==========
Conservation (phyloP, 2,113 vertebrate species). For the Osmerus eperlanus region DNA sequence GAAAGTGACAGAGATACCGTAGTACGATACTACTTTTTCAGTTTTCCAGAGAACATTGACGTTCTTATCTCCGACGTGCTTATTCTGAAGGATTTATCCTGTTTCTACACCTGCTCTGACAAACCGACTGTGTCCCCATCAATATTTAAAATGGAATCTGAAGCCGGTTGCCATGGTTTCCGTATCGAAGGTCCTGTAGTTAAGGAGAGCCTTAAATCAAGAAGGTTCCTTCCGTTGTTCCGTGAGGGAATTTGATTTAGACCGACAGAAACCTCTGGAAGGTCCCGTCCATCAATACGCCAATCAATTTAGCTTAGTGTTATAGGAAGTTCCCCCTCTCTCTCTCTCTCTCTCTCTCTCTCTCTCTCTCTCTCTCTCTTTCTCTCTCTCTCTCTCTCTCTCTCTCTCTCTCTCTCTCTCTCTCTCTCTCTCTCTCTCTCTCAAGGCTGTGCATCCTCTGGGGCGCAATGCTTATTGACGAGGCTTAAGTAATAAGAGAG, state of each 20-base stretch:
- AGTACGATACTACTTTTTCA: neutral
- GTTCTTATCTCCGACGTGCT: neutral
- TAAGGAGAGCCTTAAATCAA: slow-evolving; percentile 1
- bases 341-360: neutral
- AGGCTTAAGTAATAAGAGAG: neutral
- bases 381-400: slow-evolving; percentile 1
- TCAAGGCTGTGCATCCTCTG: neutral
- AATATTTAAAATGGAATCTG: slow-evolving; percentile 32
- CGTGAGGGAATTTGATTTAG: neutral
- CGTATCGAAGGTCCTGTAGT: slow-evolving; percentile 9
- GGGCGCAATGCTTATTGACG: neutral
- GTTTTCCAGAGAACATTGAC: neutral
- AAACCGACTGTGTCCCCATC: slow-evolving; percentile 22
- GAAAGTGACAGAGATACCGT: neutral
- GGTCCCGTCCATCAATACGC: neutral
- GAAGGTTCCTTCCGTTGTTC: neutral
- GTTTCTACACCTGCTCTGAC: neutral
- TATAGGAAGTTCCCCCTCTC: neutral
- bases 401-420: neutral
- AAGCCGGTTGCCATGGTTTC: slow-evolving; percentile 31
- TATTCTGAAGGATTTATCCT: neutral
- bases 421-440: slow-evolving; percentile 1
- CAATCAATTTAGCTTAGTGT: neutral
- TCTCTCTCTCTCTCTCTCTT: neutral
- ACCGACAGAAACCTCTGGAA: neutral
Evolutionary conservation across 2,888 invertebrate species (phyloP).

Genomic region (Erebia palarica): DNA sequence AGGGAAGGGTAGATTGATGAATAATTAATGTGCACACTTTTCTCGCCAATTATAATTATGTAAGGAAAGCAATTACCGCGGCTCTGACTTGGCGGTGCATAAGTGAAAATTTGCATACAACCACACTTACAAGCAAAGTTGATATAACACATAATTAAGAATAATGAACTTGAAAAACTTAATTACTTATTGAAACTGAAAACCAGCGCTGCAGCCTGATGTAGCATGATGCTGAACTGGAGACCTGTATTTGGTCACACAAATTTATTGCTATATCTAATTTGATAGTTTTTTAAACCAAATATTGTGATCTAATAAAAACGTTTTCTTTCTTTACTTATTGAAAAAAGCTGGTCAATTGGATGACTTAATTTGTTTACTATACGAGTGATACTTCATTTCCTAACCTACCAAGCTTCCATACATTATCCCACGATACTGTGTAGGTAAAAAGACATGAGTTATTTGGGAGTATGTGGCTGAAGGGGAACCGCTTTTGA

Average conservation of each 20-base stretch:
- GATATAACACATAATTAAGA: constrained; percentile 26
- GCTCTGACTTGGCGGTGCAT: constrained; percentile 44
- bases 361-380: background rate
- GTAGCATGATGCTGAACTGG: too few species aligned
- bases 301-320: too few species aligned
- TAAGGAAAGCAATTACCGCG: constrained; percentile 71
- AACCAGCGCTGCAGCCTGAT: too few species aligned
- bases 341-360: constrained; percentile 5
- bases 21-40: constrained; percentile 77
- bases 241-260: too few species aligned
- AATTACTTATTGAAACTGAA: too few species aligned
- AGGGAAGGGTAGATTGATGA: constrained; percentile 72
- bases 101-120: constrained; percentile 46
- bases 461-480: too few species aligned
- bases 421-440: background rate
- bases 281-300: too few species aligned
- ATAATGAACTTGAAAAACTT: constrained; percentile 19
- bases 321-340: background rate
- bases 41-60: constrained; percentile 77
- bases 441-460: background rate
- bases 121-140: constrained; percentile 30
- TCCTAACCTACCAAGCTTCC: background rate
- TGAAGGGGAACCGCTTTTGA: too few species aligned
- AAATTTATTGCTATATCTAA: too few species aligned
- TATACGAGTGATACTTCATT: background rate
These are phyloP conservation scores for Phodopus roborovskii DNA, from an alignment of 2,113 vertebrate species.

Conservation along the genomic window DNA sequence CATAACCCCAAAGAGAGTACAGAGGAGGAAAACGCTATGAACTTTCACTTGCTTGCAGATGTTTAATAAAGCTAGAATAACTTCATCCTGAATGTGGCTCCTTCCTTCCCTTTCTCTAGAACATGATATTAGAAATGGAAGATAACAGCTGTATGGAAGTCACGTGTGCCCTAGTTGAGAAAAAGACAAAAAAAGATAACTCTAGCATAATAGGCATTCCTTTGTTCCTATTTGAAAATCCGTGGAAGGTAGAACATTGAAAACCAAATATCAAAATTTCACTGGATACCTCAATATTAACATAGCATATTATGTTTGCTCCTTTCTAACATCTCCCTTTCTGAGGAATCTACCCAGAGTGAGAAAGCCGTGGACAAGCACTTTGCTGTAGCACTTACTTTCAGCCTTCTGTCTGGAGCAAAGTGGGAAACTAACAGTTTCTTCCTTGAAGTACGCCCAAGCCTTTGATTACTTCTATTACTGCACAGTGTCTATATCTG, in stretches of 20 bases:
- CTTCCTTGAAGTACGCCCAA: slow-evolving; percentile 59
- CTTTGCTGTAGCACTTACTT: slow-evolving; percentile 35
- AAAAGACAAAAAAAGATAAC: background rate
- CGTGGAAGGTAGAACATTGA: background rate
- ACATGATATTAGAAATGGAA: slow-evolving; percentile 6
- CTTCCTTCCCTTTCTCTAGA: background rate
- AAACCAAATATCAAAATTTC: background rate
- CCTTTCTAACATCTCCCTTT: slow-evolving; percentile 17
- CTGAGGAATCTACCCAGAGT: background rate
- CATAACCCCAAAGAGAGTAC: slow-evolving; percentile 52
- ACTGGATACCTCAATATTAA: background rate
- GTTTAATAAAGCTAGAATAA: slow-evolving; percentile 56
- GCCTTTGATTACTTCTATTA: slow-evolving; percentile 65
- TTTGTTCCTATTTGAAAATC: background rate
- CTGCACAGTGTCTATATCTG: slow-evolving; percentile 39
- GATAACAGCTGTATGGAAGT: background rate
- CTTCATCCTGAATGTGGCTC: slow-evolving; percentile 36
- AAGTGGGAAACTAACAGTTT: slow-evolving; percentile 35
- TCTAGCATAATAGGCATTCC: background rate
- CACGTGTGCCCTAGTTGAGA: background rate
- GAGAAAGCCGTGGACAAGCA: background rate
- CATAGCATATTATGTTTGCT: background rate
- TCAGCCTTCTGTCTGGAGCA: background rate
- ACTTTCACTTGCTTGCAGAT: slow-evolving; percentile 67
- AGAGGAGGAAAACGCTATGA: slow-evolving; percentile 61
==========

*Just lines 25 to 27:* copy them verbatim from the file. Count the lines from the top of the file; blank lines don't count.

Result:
- TCTCTCTCTCTCTCTCTCTT: neutral
- ACCGACAGAAACCTCTGGAA: neutral
Evolutionary conservation across 2,888 invertebrate species (phyloP).